Preparing for an Interview

Potential interview questions

The medical interview can test you on the whole of your application, so the key is preparation. This includes knowing your extra-curricular activities well, being able to talk about your work experience and what you learned from it, and practising common questions before your interview, along with trying mock interviews. The questions you are likely to be asked can be divided into the following categories:

  • Extra-curricular activities: know the activities that you listed in your application well, including any organisational details, as interviewers not only want to see that you have an in-depth knowledge of what you did, but also how it relates to you becoming a good doctor.
  • Work experience: know what you did, what you saw, who you shadowed and what you learned. They may ask whether your work experience has changed your insight into medicine, or what qualities you saw being displayed.
  • Reference: knowing what details your reference contains will prepare you for questions about it.
  • Medical school-specific questions: some schools will ask you why you chose them, so you will have to think and prepare answers for why you were attracted to that particular school (it may be course structure, location, research or extra-curricular activities, for instance).
  • Medical profession: you may be asked a question about a recent discussion about anything topical or newsworthy. Examples include the junior doctor strikes and the current state of the NHS. Interviewers may ask for your opinion on the qualities of a good doctor.
  • Personal attributes: you may be asked to list examples of how you have demonstrated teamwork, communication skills or empathy.

Think like a doctor
You are trying to get into medical school, so when responding to any scenarios or questions, answer them in a way that suggests to the interviewer that you would make a great medical student. In order to do so, make sure you have a list of personal attributes that you think a good doctor should have, and throughout your preparation practise integrating these qualities into your responses so that in your interview you can demonstrate these important characteristics.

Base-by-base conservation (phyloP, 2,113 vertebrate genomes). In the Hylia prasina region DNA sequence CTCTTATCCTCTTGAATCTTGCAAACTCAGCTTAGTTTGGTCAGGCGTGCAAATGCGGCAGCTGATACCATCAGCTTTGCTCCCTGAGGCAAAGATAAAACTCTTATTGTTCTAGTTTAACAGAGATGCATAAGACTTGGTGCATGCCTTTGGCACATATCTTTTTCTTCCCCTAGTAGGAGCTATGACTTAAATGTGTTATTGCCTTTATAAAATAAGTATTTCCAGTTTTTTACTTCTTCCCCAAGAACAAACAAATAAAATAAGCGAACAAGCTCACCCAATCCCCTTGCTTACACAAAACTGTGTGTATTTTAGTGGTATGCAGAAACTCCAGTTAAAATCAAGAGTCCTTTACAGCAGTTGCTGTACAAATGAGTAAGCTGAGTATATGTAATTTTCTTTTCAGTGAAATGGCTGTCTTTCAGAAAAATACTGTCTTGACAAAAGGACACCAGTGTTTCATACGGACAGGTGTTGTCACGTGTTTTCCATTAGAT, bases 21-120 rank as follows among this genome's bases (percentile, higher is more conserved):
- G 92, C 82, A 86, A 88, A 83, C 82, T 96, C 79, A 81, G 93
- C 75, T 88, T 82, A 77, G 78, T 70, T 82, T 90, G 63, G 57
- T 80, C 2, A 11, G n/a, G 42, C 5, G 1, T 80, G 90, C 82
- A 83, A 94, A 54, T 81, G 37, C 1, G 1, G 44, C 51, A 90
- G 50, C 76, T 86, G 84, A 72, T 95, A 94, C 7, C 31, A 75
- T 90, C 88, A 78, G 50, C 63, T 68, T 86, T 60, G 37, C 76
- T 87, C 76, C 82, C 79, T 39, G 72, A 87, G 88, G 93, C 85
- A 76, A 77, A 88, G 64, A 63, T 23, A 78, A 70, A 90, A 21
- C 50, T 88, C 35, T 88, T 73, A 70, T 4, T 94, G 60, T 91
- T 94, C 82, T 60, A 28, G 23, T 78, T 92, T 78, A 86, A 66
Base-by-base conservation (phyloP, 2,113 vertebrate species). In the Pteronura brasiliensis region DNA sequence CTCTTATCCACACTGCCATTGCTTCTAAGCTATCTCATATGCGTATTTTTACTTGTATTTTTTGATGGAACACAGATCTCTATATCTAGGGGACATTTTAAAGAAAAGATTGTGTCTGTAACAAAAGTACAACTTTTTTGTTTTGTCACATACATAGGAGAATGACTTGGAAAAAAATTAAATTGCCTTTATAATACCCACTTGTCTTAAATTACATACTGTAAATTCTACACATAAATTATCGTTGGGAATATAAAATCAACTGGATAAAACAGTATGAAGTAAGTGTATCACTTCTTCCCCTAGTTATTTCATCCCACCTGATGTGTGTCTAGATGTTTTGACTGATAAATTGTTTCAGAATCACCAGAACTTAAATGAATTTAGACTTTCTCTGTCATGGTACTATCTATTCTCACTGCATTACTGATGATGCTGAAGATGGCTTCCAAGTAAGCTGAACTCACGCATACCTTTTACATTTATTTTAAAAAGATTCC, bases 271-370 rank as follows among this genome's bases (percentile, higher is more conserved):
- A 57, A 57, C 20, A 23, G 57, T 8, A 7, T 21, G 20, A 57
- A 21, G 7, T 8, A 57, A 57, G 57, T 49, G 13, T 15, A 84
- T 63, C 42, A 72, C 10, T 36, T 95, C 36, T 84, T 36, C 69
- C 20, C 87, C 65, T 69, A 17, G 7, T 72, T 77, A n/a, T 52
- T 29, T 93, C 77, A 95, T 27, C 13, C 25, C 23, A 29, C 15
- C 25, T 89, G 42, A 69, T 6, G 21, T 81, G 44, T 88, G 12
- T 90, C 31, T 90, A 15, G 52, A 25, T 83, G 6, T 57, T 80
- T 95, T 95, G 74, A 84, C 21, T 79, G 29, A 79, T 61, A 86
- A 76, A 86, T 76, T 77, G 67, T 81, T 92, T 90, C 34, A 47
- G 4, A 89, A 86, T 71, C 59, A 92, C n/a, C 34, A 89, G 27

You should use the PEE model of reflection to answer these questions: that is, point, evidence, explain. Make a point, provide evidence for it and then explain why it is relevant for medicine.

  • Ethics: you may get a standard question on medical ethics, or what is newsworthy at the time of your interview.

Remember that for ethical scenarios there is rarely a simple answer, and they are looking at your ability to reason and argue/defend a point rather than the contents of the argument itself.

  • Oxbridge questions: scientific rigour and problem solving are the key to interviews at Oxbridge, and knowing your A-level syllabus and having an in-depth interest in human biology topics will be a benefit.

Sarah – Newcastle University
‘Before my interview, I was provided with a online news article about “locked-in syndrome” and was required to read around the topic, and to consider the ethical arguments at play in the issue of assisted suicide. I extensively researched the issues mentioned in the article online and even watched a French movie about the condition! This was to gain better insight into the experience of living with such a debilitating condition from a patient’s perspective. This then allowed me to consider both sides of the argument about the legality of assisted suicide and apply it in the context of the article during my interview.’

Preparing for a medical school interview